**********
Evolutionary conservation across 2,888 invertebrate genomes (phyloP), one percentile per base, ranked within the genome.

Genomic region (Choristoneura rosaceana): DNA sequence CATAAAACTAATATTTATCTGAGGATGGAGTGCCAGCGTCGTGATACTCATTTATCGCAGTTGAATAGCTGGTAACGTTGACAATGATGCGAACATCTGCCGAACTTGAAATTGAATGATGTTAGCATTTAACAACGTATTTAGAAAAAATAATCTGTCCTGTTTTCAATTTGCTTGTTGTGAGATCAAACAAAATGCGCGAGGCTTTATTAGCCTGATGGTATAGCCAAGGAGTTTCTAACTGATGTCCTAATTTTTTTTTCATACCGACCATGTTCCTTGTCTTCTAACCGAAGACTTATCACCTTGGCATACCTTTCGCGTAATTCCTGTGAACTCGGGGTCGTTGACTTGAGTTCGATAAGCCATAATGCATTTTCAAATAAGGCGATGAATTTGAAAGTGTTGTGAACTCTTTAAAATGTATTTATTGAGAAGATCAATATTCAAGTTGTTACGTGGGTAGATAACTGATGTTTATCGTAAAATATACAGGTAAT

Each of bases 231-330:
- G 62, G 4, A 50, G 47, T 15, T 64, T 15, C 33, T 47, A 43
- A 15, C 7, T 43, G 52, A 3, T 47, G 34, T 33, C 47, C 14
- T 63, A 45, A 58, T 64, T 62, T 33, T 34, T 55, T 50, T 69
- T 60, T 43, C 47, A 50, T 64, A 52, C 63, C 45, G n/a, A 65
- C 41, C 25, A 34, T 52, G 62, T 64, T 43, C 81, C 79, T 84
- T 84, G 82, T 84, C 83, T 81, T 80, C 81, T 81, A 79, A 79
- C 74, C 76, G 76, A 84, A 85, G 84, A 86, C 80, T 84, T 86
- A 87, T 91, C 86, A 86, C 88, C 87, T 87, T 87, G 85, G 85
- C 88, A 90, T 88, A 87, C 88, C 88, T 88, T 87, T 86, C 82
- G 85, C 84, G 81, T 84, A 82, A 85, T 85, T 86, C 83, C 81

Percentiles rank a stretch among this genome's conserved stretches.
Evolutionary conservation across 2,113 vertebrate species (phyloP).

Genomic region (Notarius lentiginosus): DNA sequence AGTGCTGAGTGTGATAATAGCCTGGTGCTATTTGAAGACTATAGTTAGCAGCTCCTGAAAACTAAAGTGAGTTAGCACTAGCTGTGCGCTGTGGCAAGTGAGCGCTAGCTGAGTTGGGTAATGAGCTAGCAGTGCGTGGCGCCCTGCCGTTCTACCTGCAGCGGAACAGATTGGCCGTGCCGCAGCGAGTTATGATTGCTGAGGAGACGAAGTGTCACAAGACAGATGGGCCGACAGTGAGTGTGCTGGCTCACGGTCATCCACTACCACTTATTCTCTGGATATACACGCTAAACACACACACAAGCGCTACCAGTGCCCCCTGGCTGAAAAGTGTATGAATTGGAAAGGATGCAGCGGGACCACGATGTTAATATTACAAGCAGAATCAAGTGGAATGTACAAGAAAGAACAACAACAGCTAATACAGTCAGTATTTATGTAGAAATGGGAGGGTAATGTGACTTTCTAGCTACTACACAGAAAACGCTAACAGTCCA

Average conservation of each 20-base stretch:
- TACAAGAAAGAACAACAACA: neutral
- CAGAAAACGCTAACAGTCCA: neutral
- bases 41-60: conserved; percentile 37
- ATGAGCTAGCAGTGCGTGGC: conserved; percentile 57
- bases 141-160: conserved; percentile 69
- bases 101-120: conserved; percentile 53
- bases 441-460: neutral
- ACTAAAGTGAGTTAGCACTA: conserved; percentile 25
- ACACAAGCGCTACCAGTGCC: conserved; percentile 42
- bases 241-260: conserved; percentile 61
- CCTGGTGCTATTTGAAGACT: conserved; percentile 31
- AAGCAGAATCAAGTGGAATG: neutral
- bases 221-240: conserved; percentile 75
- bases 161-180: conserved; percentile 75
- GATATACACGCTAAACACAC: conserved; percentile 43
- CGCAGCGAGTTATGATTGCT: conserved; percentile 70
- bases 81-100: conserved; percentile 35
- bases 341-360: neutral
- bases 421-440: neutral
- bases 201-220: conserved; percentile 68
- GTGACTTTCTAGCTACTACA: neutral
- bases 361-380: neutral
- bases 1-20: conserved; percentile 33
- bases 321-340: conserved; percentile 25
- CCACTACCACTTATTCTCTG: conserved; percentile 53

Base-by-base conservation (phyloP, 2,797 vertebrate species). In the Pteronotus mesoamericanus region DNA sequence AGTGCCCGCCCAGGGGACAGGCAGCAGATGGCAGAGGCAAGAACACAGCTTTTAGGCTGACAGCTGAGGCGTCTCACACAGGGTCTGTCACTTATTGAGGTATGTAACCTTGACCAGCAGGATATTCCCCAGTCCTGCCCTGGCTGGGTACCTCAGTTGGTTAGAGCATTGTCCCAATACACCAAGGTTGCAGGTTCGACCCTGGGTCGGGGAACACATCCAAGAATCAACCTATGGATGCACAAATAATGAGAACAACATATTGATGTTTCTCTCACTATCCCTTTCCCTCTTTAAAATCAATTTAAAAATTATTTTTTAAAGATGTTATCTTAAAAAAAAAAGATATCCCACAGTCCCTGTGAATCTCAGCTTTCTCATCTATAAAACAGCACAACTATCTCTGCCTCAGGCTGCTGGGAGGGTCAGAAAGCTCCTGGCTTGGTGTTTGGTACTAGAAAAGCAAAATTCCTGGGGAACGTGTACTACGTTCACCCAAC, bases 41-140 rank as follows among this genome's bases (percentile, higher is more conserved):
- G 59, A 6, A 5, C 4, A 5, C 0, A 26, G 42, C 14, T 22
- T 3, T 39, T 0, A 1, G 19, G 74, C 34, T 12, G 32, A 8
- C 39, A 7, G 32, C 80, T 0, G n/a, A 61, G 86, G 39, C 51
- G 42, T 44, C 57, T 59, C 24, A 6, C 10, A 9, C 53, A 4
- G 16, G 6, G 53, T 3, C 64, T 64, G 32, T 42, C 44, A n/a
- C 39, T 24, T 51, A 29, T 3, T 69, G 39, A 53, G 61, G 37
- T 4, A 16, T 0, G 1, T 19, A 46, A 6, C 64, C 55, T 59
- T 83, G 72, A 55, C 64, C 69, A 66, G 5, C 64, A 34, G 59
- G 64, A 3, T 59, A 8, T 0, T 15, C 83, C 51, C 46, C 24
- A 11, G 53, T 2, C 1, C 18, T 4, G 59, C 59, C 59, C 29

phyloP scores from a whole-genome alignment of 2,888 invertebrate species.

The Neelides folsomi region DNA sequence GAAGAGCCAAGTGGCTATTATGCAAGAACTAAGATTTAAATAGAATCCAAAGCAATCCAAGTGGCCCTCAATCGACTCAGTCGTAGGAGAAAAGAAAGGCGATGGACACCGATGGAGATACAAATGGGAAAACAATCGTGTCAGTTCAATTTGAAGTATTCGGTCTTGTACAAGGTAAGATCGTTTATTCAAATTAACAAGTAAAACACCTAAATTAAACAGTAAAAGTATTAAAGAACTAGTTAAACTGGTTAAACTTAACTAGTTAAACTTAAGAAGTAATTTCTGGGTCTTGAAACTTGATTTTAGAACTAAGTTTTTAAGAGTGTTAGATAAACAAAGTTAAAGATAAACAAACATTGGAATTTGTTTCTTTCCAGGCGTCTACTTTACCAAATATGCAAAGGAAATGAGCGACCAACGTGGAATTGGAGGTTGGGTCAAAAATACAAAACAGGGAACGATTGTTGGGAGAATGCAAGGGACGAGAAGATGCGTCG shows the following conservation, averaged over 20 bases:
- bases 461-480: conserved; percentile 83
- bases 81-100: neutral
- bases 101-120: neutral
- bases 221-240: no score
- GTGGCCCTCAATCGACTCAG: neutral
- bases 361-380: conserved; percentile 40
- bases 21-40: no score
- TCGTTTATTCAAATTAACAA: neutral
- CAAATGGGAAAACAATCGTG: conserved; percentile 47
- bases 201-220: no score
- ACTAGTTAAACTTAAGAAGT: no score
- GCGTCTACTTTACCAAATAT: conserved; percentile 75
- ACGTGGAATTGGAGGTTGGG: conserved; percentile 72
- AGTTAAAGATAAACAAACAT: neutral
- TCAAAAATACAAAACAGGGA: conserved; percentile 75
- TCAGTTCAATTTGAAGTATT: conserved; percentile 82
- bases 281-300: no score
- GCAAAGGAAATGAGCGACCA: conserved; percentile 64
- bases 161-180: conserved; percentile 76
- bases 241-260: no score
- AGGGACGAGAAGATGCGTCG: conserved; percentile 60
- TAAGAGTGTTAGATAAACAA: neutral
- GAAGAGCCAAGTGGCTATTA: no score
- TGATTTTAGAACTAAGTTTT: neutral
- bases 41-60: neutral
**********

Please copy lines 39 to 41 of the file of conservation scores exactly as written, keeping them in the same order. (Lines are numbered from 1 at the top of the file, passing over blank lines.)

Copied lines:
- bases 361-380: neutral
- bases 1-20: conserved; percentile 33
- bases 321-340: conserved; percentile 25